Illustrations by Jason Schneider

There’s no shortage of architects and developers who believe well-designed affordable housing can help solve social issues, but creating attractive low-income housing takes a lot of patience and hard work.

The reasons for this are many. Affordable housing is a subset of architecture with a complex development process and multiple clients—residents, developers, managers, and government agencies, among others. For over eight years, the Affordable Housing Design Leadership Institute (AHDLI) has worked to help stakeholders in this diverse realm come together to understand the challenges and create aesthetically pleasing projects.

A program of Boston-based Enterprise Community Partners, AHDLI connects developers and architects to improve the design, sustainability, and resiliency of affordable housing. Since its founding by Katie Swenson, vice president of design and sustainability at Enterprise Community Partners; Lawrence Scarpa, FAIA, of Brooks + Scarpa; and Maurice Cox, FAIA, director of the City of Detroit Planning and Development Department, the institute has partnered with more than 70 nonprofit and community groups across the U.S.

“For many years, there wasn’t a spotlight on the design quality of affordable housing, and we are suffering some of those consequences,” Swenson says.

She recalls some sage advice she once received from New York developer Jonathan Rose: He or she who controls the pro forma is the ultimate designer of the project. “It’s hard for architects to hear,” she says, “but we want the people who are making the decisions to be the people who are fighting for good design.”

Leading by Design

AHDLI seeks to instill every stage of the affordable housing development process with an emphasis on design. “We call it the Design Leadership Institute because we want developers to become design leaders,” Swenson explains.

The designers involved with the institute include more than just traditional architects—they are landscape architects, resiliency experts, sustainability pros, and others. AHDLI runs yearly conferences and two-and-a-half day charrettes and workshops where leaders can share ideas and learn how to provide the best solutions for their communities.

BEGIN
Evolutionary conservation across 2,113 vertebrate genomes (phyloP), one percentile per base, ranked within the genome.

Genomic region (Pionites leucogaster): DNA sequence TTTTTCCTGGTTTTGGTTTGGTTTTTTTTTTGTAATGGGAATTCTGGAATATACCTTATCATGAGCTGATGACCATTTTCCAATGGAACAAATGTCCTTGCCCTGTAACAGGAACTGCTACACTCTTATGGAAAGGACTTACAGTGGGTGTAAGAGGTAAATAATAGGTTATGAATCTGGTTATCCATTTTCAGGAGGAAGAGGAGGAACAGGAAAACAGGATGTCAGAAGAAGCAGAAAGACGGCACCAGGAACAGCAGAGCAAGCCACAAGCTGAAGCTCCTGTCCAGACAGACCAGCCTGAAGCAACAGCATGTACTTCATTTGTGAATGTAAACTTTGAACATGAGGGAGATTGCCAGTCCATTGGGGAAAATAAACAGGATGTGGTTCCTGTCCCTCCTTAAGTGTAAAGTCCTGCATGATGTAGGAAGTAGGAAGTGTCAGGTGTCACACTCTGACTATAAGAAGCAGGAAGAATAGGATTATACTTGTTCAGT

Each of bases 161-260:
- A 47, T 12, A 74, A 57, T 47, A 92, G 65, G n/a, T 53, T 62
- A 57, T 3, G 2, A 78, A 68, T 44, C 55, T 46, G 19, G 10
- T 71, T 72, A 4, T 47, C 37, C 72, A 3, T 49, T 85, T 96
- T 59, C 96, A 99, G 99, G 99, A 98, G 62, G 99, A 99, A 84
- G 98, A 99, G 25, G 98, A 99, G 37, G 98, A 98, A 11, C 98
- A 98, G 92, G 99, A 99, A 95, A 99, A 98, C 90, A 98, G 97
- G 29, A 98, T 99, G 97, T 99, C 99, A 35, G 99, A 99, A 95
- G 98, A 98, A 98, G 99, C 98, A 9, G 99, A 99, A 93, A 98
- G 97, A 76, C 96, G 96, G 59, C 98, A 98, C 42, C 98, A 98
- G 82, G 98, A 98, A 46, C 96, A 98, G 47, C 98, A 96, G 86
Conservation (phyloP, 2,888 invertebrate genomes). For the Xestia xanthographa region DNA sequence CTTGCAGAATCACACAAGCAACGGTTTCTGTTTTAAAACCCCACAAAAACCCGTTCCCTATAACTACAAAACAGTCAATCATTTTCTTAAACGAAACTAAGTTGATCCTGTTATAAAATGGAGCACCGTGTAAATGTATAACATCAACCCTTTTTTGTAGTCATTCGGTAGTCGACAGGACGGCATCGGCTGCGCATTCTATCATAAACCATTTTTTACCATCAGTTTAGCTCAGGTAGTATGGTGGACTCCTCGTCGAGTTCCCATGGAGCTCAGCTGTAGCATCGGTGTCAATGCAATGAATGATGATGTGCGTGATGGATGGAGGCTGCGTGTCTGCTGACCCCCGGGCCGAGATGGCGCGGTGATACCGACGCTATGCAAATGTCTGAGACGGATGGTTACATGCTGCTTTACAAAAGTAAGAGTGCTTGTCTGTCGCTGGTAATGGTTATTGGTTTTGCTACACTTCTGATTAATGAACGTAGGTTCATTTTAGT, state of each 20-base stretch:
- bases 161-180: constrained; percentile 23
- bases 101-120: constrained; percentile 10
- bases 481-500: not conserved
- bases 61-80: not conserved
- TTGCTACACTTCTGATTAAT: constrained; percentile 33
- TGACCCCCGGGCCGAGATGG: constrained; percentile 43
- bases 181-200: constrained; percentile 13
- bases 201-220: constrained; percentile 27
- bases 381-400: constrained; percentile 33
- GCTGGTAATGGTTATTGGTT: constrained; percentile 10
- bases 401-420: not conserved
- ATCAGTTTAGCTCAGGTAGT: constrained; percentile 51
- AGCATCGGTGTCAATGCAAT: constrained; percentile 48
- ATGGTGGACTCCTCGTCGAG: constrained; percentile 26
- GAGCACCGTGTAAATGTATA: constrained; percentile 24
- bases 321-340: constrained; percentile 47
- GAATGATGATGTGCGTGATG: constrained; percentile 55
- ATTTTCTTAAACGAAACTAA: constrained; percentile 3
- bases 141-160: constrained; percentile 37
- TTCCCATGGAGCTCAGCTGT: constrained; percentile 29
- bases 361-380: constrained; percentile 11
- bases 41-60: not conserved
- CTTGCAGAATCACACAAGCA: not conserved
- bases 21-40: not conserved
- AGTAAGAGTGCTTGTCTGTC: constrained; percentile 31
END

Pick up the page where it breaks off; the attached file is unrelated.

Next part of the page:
“We don’t want them to tell us about 96 units on the corner of 7th and Main, but rather, what’s your aspiration for this project?” Swenson says. “Just asking that question changes the discussion.”

Designers share examples of their completed work in 10- to 12-minute sessions, which spark conversation, education, and camaraderie. “We’re trying to inculcate an attitude, a willingness, and an openness to work collaboratively to achieve the best design outcome,” Swenson says.

CAMBA Housing Ventures executive vice president David Rowe had never worked with a landscape architect until he got involved with the institute. He recently won an award for the CAMBA Gardens project in Brooklyn, N.Y., which was influenced by his time at the AHDLI. A charrette with design professionals helped Rowe recognize the need for a greater indoor–outdoor relationship.

“My background is not in architecture and design,” Rowe explains. “Learning how to work with an architect was a big takeaway.”

Rowe admits he’s had “many ‘aha’ moments” via the institute that have led him to make design part of his daily work, and it has helped him establish a network of colleagues. “It’s its own hive,” he says.

Looking Ahead

AHDLI’s next steps involve creating a rigorous design curriculum that can provide “design for developers” and “development for designers.” The online training will be available by the end of 2018, and the institute is also working on a one-day workshop model.

“Everybody within the ecosystem of delivering affordable housing needs to be on board to get to good outcomes,” Swenson says, which means bringing developers and designers together for honest—sometimes difficult—discussions. “We want to show what’s possible, to incentivize people to do their best, and to give them the tools so that they know they can get there.”

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